COBB COUNTY, Ga. — Channel 2 Action News has been getting a lot of questions from voters who are worried their absentee ballot will not arrive in time, and what to do if it doesn’t.
Channel 2 investigative reporter Nicole Carr has been talking with elections officials to get some answers. Here is what we found out.
Where are the ballots coming from? If you live in Gwinnett County, the ballot you receive will come from a vendor in New York. Anywhere else in the state, it’s coming from a vendor in Arizona.
[RELATED: Track your absentee ballot status]
John Saulson and his wife requested their absentee ballots from Gwinnet County on Sept. 3. Weeks later, they started calling with concern.
“They said, 'Well, hopefully, you should get it by the election. And I said, 'well that’s not very comforting. Hopefully, I’ll get it before the election,” Saulson said. "It’s in the mail. It’s coming from New York. There’s delay in New York. Check Ballot-trax, it’s been mailed.
Finally, by Tuesday their ballots arrived. Seven weeks after they first ordered the ballots, they’re in a dropbox.
“Doesn’t give you a lot of faith in the way we’re set up,” Saulson said.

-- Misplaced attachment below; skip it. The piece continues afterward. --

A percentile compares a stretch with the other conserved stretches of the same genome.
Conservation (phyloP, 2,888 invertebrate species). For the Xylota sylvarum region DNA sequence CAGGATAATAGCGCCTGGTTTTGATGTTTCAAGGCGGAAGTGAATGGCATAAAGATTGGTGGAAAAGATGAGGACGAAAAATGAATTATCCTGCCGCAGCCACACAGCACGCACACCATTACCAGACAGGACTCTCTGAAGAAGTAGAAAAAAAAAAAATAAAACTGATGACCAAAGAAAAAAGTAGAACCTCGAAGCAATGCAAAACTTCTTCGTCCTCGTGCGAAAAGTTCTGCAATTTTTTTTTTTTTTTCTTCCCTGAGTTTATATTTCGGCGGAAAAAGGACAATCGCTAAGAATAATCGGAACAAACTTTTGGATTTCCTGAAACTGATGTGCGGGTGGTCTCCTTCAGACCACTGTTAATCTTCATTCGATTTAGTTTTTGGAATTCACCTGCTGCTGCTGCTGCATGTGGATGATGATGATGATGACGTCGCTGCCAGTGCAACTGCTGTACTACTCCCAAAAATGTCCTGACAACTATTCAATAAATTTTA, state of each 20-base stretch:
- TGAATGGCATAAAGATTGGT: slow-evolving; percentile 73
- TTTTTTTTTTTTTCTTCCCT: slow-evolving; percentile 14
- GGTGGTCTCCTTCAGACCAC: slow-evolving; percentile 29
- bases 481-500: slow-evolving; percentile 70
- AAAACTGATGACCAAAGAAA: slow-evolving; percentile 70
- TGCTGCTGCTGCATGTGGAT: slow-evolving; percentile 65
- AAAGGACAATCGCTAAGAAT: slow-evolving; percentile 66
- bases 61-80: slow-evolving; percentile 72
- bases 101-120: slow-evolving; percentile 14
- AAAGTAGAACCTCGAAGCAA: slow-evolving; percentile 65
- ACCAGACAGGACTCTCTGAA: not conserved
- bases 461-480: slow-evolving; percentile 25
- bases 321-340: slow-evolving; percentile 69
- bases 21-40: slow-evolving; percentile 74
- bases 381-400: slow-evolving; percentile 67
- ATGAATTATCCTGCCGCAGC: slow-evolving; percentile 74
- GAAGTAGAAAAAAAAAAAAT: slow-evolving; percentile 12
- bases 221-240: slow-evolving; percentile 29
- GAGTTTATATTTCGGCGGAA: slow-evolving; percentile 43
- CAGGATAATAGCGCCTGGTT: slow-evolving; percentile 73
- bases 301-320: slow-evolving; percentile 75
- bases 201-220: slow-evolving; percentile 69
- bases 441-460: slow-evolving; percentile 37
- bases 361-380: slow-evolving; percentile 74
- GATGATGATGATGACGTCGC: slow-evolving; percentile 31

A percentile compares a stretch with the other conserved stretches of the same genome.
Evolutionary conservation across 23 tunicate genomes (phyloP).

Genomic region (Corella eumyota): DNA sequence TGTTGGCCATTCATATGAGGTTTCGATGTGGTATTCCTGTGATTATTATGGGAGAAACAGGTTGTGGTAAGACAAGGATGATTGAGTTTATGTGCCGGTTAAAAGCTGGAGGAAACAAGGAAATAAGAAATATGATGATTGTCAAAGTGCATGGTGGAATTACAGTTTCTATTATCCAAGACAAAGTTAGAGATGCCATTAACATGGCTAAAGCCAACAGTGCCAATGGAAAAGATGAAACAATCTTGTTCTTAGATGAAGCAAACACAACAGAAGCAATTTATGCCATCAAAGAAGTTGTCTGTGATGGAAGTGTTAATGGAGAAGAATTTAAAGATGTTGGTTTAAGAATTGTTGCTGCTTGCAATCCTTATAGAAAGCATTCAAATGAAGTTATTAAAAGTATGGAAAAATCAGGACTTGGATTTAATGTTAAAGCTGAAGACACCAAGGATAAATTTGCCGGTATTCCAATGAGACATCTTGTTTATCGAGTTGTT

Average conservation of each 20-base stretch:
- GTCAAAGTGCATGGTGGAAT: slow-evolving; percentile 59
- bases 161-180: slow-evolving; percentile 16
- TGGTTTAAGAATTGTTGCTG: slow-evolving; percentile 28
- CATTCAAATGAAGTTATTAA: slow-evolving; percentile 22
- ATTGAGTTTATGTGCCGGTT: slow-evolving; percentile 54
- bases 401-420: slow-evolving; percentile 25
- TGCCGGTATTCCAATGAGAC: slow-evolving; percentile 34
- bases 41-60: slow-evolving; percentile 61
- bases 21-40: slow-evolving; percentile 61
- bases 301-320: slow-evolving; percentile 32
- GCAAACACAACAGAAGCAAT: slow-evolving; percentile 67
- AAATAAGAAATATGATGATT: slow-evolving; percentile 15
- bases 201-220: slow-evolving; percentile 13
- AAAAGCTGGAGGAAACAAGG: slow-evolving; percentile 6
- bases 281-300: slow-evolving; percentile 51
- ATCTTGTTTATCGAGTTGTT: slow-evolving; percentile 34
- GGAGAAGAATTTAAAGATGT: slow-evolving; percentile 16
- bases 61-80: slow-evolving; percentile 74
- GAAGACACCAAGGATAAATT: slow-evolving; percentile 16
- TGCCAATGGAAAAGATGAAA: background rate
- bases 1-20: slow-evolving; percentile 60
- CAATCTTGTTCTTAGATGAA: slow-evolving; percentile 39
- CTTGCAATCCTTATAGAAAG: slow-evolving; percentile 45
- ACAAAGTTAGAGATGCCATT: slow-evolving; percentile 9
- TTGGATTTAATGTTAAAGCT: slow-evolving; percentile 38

Georgians are still calling our newsroom because their ballot-tracking notifications show confirmation their ballots have been issued, but there’s no indication of when they will arrive.
The state has confirmed that it is receiving reports of mail delays. The ballots are from out-of-state vendors, but 1.6 of the 1.7 million requests have been mailed, according to the state’s election office. About 500,000 have been returned.
You can do two things to check on your ballot: check with the postmaster and wait it out, or go to plan B and turn to an early voting site.
“You have to show up in person. So, you want to cancel your absentee ballot. And then you sign an affidavit, they’ll have to mark that absentee ballot as canceled, and then you will be allowed to vote in person,” said Georgia Voting Implementation Manager Gabriel Sterling.
If you decide to go that route, elections officials encourage you to do it between now and Oct. 30.
Sterling said it’s a simple process.
“But it takes time. So, if you’re going to do that, please do it during the early vote time and not Election Day. Because that’s one of the things that led to lines back in June,” Sterling said.
No one can tell you when to stop waiting. You are still eligible to request an absentee ballot, but you need to keep in mind the possibility of mailing delays.
When you do get your ballot, be sure to vote by 7 p.m. on Election Day, even if you plan to use a dropbox. Those boxes will be locked at that time.
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